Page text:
Astronomers have discovered the beginnings of a gigantic “cosmic pileup” in the far reaches of the universe, which could form one of the largest structures in the cosmos.
The team of Canadian and international scientists used a powerful telescope in Chile to spot the “impending collision of 14 young, starbursting galaxies” that will become a massive galaxy cluster.
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The research, published in the journal Nature, says the so-called protocluster or group of galaxies is 12.4 billion light years away – suggesting its light began travelling to Earth when the universe was 1.4 billion years old.
“Having caught a massive galaxy cluster in throes of formation is spectacular in and of itself,” researcher Scott Chapman, an astrophysicist at Dalhousie University in Halifax, said in a statement..
“But, the fact that this is happening so early in the history of the universe poses a formidable challenge to our present-day understanding of the way structures form in the universe.”
Chapman said until now, astronomers had theorized that protoclusters as large as this one would have taken much longer to form. But this formation has upended that thinking because it happened quickly and in a space only about three times the size of the Milky Way, he said.
Galaxy clusters are thought to be the largest objects in the known universe, with masses comparable to a million billion suns, the study says. They are bound together by gravity and can contain a thousand galaxies, dark matter, expansive black holes and extremely hot gas.
The clusters are considered rare and can have typical separations of 600 million light years.
“The distance to the closest big cluster (Coma) is 300 million light years, so we live in a relatively unpopulated region of the Universe,” said Chapman.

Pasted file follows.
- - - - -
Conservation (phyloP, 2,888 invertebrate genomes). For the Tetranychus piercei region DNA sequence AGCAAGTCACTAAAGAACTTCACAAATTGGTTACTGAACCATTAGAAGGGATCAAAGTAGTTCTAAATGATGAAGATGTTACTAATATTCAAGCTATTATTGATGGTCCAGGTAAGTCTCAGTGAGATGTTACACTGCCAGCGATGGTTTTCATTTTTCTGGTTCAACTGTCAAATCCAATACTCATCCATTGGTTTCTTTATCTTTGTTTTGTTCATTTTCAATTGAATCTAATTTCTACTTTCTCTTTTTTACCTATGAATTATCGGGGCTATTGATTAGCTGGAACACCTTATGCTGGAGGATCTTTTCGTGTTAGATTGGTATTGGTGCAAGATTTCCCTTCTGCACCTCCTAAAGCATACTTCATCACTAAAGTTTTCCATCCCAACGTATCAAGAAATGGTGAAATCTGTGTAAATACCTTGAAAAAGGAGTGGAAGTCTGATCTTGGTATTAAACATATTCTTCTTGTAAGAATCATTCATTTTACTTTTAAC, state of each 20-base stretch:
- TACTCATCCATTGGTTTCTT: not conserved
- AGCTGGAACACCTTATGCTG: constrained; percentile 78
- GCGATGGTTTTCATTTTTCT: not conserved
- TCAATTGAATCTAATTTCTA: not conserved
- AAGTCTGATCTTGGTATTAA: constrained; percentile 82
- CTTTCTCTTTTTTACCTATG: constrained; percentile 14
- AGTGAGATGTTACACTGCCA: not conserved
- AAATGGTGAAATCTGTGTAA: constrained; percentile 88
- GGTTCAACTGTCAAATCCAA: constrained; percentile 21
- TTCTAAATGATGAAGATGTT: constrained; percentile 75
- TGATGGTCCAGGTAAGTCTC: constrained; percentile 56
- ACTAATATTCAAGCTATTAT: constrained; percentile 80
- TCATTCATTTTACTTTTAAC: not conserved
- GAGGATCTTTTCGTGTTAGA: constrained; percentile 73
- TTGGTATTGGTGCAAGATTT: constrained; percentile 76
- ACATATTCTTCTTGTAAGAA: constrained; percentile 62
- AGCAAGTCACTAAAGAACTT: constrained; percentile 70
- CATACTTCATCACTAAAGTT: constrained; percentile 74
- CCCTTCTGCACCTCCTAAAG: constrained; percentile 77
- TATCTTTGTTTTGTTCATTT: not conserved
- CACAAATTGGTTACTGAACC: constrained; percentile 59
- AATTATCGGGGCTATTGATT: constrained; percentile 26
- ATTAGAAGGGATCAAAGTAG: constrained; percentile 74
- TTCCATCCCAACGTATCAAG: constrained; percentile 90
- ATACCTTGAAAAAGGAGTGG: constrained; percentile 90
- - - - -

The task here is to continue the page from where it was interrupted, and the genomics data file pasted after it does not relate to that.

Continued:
The paper’s authors say the discovery could shed light on how galaxy clusters form in environments characterized by hot, ionized gas.
“How this assembly of galaxies got so big so fast is a bit of a mystery – it wasn’t built up gradually over billions of years, as astronomers might expect,” said Tim Miller, a doctoral candidate at Yale University and co-author of the paper.
“This discovery provides an incredible opportunity to study how galaxy clusters and their massive galaxies came together in these extreme environments.”
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The galactic cluster – dubbed SPT2349-56 – was first seen as a smudge of light in 2010 by the South Pole Telescope in Antarctica. That led scientists to follow up with the ALMA telescope, ultimately determining that the smudge was 14 galaxies located 90 per cent of the way across the observable universe.
“SPT2349 shows us that massive cluster formation can happen much more rapidly and explosively than simulations or theory have suggested,” Chapman said.
“The incredible energetics are like 10,000 supernova going off at a time, quite literally.”
The researchers found its energetic individual galaxies are forming stars up to 1,000 times faster than the Milky Way.
“In the short term, SPT2349 affords us a wonderful shortcut – we can use SPT2349 as the initial conditions for a simulation of cluster formation and see what lessons can be learned,” said Chapman.